Why is there a statute of limitations on child molestation…Josh Duggar needed real help as a kid, the family should have been investigated the victims given help….instead everything is covered up until someone reveals what happen to Ophrah Winfrey…then a pedofile councels the youth. Between Texas and the quiverfill or full this religious culture is pretty effed up.

  2. girlp says:

    This whole satanic thing is insane….be realistice people.

  3. Malisha says:

    To me, it seems pretty clear that what the Appeals Court wants to do is eliminate this lawyer so they don’t have to deal with his crap any more. When they want to kill somebody, they want to KILL him, not listen to a song and dance about why they should spare his life. If they let lawyers who will work this hard to save someone keep practicing, they have to at least pretend to read their work. If they make it impossible for lawyers like Dow to practice, they have less work to do and they can get more “confirmed kills.” It’s disgusting but it’s pretty transparent.

    We should really look at the society we live in: it is murderous, misogynist, racist, dishonest, and quite possibly unredeemable.

    • Malisha says:

      And something else occurs to me about the insane Keller case. Prosecutors actually prefer prosecuting day-care providers than relatives, for sexual abuse of children, although the evidence very strongly shows that most sexual abuse of children takes place NOT within day-care environments but within the children’s homes. Just as one big day-care satanic case (gone wrong) will make a thousand incest cases look fake when they are not, some very prominent psycho-prosecutions (McMartin in California, Country Walk in Florida) start with children who have behavior problems and who have been involved in nasty divorces. It always seemed possible to me that the catalyst-children’s disclosures were deflected off their real abusers (within the family) and onto the day-care targets (who were then prosecuted within an inch of their lives) because the children were afraid to accuse parents in the midst of family turmoil. The children themselves could easily come to believe that their torment was a result of the “bad” day-care workers rather than the “good” parents whose love they desperately need to preserve for their own self-esteem.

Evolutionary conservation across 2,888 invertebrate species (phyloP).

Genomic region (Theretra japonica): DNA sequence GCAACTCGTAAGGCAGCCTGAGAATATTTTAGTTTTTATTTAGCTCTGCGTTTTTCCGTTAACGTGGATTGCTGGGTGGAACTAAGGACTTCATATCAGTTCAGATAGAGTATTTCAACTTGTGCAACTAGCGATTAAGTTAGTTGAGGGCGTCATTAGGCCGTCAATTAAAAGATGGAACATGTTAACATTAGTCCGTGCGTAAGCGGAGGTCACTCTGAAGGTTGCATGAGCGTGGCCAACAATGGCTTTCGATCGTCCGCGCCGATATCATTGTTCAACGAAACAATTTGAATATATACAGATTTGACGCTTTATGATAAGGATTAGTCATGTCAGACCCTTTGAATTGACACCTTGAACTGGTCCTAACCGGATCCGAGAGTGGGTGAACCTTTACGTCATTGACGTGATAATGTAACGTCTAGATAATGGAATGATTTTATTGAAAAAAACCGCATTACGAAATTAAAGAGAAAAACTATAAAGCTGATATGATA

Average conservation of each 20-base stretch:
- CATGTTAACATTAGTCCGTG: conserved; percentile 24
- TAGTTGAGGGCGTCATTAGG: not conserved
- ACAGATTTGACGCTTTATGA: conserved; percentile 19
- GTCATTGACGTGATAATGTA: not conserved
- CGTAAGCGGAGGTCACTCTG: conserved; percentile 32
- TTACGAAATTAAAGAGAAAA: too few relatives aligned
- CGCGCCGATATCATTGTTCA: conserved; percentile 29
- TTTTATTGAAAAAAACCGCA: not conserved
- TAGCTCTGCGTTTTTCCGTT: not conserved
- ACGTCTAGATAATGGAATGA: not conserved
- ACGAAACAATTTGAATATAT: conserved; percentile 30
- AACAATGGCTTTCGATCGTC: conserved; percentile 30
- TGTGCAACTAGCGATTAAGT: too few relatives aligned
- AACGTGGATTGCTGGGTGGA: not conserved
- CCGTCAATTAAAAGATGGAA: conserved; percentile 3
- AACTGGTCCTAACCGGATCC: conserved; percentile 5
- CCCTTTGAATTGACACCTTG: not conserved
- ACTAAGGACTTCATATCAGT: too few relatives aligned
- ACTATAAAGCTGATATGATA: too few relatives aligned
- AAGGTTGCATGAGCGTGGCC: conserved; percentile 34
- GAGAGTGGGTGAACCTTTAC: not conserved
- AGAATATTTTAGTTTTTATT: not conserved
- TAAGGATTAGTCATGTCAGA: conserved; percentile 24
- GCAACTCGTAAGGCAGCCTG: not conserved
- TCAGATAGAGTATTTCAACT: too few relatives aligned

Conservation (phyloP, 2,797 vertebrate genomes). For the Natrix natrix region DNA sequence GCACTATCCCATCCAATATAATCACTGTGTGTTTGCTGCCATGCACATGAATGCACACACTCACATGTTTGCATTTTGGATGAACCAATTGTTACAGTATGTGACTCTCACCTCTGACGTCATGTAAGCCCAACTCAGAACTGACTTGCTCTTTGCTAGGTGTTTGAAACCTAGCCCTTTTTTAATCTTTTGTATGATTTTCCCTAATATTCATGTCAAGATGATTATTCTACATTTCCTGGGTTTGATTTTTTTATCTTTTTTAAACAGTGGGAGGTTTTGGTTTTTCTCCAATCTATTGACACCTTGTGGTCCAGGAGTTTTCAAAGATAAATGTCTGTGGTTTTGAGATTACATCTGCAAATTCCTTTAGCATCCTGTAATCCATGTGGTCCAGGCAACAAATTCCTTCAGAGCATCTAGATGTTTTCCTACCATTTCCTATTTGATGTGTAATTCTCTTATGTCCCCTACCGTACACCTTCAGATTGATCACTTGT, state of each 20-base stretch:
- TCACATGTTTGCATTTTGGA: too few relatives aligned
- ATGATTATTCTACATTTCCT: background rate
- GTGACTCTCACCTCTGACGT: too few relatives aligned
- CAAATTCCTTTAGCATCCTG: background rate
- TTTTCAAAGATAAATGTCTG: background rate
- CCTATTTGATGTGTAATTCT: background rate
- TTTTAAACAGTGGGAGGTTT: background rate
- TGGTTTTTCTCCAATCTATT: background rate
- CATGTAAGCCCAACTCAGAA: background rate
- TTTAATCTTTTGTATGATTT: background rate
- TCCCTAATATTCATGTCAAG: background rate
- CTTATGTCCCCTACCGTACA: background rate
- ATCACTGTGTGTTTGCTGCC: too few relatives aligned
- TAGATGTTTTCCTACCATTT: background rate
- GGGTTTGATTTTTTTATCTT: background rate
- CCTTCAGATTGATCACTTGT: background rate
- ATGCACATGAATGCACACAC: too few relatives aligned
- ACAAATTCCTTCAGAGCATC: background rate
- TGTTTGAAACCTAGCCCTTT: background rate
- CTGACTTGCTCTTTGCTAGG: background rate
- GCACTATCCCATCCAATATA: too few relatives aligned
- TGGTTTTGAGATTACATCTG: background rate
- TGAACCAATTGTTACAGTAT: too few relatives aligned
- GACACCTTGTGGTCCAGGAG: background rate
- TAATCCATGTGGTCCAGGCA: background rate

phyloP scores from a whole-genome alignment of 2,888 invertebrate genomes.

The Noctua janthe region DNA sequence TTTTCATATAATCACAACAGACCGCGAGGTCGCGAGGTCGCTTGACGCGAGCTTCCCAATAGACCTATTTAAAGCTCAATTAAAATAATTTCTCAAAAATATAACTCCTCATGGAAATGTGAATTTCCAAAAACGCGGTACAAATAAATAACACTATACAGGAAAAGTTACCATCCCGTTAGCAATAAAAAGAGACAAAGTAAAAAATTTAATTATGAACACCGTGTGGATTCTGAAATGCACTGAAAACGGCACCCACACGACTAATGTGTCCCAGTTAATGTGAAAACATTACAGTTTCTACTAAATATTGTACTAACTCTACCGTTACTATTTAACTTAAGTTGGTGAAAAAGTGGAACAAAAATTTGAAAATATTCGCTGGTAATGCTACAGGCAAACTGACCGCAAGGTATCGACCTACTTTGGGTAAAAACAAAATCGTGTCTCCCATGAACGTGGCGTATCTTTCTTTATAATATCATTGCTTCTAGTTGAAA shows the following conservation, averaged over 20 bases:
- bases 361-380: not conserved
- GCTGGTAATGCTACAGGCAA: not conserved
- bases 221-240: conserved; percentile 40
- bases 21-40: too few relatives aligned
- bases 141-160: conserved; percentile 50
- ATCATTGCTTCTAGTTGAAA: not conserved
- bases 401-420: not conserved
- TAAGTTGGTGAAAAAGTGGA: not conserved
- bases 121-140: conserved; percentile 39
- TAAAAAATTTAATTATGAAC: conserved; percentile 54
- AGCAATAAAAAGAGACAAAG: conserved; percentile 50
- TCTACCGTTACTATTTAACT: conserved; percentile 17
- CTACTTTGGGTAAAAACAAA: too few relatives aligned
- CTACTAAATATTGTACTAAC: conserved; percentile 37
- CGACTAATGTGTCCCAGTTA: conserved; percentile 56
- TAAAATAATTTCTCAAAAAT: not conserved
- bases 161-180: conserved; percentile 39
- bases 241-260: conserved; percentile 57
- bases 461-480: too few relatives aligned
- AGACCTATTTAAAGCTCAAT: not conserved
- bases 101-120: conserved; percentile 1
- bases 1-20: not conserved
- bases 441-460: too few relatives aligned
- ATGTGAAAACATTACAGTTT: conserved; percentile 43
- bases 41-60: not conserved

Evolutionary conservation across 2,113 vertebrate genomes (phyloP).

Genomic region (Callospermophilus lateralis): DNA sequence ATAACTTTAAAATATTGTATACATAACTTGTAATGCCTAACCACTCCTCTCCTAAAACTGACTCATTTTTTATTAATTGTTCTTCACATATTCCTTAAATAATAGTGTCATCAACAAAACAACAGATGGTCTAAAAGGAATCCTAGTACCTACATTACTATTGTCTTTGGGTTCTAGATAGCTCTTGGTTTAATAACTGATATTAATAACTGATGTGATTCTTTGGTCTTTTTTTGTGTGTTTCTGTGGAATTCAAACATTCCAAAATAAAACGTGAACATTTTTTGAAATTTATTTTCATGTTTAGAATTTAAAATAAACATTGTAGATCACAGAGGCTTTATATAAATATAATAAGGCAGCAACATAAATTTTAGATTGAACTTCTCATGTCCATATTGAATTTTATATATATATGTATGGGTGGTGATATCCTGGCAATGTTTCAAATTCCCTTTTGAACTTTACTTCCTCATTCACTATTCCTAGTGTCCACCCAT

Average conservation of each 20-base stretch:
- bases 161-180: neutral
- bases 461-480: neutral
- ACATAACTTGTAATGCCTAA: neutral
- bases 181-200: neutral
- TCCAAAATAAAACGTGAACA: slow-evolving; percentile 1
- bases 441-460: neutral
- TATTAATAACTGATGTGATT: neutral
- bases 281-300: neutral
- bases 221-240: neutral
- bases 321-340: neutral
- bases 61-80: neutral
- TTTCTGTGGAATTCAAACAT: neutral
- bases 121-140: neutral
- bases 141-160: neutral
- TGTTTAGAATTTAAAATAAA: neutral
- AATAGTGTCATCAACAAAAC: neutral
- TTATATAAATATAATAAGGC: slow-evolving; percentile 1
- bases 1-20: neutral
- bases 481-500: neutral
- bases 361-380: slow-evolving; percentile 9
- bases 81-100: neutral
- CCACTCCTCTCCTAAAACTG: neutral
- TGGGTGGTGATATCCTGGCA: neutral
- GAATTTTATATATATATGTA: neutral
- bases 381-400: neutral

Normally, normal children do not make up insane stories of abuse and degradation. Children who have been subjected to abuse and terror within an unstable family situation, however, can do so if it is less threatening to them than the truth would be. And prosecutors, often willing to do wrong “for the greater good,” may join with truly freaked-out parents to tread on defendants’ rights in the name of “stamping out crime.” Prosecutorial misconduct is almost NEVER punished.

      I will bet that the initial allegations of abuse against the Kellers were caused by actual abuse within the victim children’s families.

    • Two sides to a story says:

      I’ve heard about a few cases in which people have been falsely accused of sexual molestation when the actual culprit was a parent.

      And dang, USA – the death penalty is so old world that most of the old world doesn’t even do it any more. Some people seem to get a real thrill out of it, although studies and hard experience show that most people who want it and who participate in it, such as wardens – don’t find the peace or closure they were seeking. No surprise. State-sanctioned murder can’t possibly solve anything.

  4. Rev Bev says:

    Thank you for the update. The man is an icon, a saint, a hero, and mentor to so many who need training/guidance. TX should be ashamed, but the sins are so multiple….most, I would say, love the death penalty…..so sad.